Taking an Isla Holbox kayaking trip, I realized something: Tour guides exist for a reason.
Let me explain . . . one thing about traveling is you meet interesting people. And, usually, these people have the same interests as you: traveling and meeting new people. See the cycle? But then there are the select few who break harmony and ruin it for everybody.
“I never go on guided tours,” he arrogantly said, checking his phone.
If I hadn’t had a well-made Caipirinha (courtesy Francesca at Bar Los Pedales, I could’ve strangled him then and there. It wasn’t that he never went on guided tours, it was that he acted like there was nothing new to see, nothing to learn or explore. And, learning shortly after it was his Xth year staying at Villa Flamingos, maybe it was true. Maybe he had been there, done that. I’ll give the benefit of the doubt.
Meanwhile, the girlfriend he’d brought along (I was getting the sense American Psycho brought a new girl each time), who was so polite and genuine, introduced herself. As the four three of us waited for drinks at the bar, and we discovered my husband and Anti-guide both hailed from Baltimore, Anti-guide didn’t so much as give an upward glance… but I digress.
The very next day, we had a scheduled bird-watching and kayaking tour. So it was a bit disheartening to hear, from someone who had visited Isla Holbox numerous times, that he felt tours were of little worth.
Hiring a tour guide is a hard concept to swallow for the independent traveler, but it does have advantages.
Here are my main four reasons to justify a tour guide:
Wondering what type of bird that is? Are we going the right way? Is that a poisonous plant you used to wipe your ass? It helps to know. Not only can guides keep you out of dangerous situations, but they can point out or identify the unfamiliar to the naked eye. They give tourists a more intimate and cultured view of their hometown. On this trip, I learned the name of every avian species of the Yucatan peninsula and let’s face it—I would have been paddling circles.
Guides also know the significant spots. We crept up on a flock of flamingos secluded in their own private lagoon; an average tourist wouldn’t have known it was there.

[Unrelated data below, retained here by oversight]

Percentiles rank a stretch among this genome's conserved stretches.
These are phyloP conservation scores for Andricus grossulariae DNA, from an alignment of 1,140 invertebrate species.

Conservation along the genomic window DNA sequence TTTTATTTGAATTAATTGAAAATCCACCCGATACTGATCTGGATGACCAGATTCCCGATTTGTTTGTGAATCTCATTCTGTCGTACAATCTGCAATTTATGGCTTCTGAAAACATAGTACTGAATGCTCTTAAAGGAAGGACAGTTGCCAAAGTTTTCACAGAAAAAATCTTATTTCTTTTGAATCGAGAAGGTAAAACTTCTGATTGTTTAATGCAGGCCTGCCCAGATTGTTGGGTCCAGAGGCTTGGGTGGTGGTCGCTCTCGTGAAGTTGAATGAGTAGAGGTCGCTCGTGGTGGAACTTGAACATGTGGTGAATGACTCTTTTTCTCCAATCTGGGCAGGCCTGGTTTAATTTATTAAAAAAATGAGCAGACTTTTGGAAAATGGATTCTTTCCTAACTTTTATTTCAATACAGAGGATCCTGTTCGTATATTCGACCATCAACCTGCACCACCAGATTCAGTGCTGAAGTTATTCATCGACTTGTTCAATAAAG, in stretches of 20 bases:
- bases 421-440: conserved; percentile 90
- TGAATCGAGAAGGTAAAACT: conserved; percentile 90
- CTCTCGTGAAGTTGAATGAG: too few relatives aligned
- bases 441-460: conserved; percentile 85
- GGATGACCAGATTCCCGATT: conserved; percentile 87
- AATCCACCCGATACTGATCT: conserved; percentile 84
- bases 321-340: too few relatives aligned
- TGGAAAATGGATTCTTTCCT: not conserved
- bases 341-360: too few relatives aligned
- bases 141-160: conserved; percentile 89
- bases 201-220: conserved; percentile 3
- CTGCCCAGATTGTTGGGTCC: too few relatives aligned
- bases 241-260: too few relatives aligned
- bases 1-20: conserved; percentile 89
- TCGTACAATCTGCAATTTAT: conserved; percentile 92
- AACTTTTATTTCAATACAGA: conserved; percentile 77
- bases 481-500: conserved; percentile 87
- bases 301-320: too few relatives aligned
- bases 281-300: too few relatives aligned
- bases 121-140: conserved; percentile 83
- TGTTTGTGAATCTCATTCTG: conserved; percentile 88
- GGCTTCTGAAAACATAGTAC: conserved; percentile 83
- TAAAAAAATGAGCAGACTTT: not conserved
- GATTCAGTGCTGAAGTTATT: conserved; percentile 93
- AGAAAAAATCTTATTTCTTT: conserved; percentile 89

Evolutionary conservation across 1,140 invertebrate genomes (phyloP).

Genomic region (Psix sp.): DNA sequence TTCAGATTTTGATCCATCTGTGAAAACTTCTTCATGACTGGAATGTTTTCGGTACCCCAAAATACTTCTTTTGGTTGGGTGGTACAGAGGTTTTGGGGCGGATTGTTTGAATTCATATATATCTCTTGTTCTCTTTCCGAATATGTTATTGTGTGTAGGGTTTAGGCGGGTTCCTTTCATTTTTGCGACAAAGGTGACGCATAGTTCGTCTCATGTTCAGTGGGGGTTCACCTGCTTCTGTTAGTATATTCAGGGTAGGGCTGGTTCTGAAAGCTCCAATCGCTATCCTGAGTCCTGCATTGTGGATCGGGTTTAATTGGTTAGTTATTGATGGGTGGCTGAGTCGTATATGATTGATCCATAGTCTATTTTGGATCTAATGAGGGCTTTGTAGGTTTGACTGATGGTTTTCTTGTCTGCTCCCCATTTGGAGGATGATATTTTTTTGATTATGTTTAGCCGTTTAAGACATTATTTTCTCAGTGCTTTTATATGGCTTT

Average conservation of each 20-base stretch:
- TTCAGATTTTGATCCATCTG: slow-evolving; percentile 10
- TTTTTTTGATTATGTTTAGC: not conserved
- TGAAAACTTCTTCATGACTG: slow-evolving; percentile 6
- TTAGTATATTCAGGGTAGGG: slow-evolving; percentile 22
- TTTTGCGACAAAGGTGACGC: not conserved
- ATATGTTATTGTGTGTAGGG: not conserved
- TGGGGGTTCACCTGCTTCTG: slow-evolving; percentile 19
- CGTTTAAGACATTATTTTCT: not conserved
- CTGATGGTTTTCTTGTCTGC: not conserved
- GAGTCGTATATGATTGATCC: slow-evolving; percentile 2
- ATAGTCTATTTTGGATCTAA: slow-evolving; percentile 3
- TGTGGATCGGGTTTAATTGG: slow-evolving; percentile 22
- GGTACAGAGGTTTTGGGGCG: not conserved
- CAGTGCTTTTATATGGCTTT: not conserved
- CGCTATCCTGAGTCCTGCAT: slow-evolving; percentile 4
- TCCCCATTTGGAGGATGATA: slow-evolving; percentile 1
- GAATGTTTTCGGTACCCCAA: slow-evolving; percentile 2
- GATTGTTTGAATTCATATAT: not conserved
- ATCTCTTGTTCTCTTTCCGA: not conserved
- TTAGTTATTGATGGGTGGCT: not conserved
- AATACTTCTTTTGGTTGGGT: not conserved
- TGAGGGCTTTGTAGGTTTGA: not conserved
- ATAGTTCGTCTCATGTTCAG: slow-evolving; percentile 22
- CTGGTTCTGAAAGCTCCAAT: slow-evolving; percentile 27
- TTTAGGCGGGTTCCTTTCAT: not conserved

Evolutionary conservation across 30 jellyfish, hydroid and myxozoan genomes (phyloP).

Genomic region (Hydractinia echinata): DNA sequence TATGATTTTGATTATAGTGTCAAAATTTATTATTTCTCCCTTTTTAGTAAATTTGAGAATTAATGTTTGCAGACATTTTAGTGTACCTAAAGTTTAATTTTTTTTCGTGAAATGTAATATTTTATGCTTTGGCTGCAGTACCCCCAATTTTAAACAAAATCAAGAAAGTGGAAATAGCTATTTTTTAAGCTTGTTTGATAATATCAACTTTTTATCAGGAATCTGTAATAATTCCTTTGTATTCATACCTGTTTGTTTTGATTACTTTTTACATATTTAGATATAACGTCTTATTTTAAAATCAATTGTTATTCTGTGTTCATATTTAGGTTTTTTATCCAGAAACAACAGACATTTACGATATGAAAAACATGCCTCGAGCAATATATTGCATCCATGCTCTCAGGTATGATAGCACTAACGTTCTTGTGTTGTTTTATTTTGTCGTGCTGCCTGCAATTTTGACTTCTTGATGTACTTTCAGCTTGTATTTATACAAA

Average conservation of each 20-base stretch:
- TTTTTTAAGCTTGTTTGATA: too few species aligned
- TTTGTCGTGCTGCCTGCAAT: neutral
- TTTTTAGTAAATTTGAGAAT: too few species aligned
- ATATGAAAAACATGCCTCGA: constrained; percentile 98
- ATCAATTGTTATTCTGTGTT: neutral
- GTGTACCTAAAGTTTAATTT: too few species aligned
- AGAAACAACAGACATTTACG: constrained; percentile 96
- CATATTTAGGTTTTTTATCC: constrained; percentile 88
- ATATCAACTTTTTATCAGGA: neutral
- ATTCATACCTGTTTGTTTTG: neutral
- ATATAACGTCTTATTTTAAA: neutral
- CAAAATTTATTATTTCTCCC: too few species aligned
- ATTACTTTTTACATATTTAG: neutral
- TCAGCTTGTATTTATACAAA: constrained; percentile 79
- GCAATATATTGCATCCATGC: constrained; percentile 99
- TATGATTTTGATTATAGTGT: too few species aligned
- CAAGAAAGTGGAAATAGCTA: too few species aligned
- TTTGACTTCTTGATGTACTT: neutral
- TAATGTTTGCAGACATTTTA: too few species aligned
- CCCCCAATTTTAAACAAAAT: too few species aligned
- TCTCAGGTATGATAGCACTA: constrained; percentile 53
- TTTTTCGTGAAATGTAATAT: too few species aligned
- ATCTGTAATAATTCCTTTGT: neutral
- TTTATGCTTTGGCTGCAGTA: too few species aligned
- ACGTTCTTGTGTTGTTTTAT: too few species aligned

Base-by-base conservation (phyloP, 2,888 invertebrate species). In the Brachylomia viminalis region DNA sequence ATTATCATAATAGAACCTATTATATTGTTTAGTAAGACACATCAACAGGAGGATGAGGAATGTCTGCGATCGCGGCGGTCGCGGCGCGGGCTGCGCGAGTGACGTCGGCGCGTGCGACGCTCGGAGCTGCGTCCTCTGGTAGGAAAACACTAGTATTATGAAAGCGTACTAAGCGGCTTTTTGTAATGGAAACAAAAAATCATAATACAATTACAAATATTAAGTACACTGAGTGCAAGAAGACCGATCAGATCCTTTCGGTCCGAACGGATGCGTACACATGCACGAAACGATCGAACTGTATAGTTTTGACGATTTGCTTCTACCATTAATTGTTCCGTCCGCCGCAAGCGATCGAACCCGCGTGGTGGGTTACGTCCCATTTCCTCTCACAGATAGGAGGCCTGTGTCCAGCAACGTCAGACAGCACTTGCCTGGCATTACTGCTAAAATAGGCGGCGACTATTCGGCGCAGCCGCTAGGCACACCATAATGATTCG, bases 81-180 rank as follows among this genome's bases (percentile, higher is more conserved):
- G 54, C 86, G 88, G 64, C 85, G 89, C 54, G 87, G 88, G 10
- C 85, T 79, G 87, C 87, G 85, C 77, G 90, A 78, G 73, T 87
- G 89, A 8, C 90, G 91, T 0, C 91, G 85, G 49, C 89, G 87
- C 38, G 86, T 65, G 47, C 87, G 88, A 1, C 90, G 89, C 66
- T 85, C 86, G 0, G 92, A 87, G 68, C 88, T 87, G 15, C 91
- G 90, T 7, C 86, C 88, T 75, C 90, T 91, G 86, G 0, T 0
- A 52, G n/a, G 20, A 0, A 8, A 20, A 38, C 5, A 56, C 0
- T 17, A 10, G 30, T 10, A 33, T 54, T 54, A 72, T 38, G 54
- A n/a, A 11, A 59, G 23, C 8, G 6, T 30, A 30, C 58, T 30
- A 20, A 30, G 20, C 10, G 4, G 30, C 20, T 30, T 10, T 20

Time is Money
Having a dependable person to keep a scheduled pace makes a less stressful day. Wouldn’t it be nice to get to your destination and back on time? Especially if you have to catch a boat or meet reservations. With everything prearranged, you don’t have transportation worries; you already have a designated shuttle, private transfer or golf cart ready for you.
Case in point: With over a 2-hour drive between the Chiquila-Holbox ferry to the Cancun International Airport (CUN), we couldn’t chance missing our return flight. Though the bus was cheaper it was also slower; we opted for a private transfer to get us there on time. Plus, it still gave us an entire morning to say goodbye to Holbox.
It Supports Community
Whether it’s architecture or nature, more than likely your guide will be a part of a preservation or conservancy program. Sure, you can read a book on the subject, or listen to an audiobook or read all the plaques you want–but the money you pay for a tour goes towards what you’re admiring. If you have an appreciation for the beauty you see, why not contribute.
We witnessed this first hand: When we walked on foot, our guide cleaned up beaches and collected trash to carry-out. He yelled at fishermen illegally poaching in the preserve, exchanging words like vigilante and what I imagine were a few expletives. He brought along his own camera and binoculars. He gave a shit.
Stories are how we learn. It’s easier to remember something if there is a story or lesson behind it that resonates within us. As we took a lunch break, our guide handed over a journal. In broken language on both ends, we gathered he wished for us to write something. It was touching. Here we were, as tourists he’d never see again, visiting his country, being asked to be remembered. It was a privilege.
Over the next few days, we spotted Anti-guide and his latest fling downtown, usually overdressed with way too much hair product to fake that been-paddling-in-salt-water look.
Yes, we could have rented the kayaks ourselves. Yes, we could have roamed the mangroves freely at our discretion. Yes, we could have paid less than what we did for a tour with a non-English speaking guide. But we wouldn’t have taken the experience home. It would have just been another scorching day in a kayak, paddling in the ocean. And whether they also went paddling or not, they didn’t get to do what we did or see what we saw. They don’t have a story.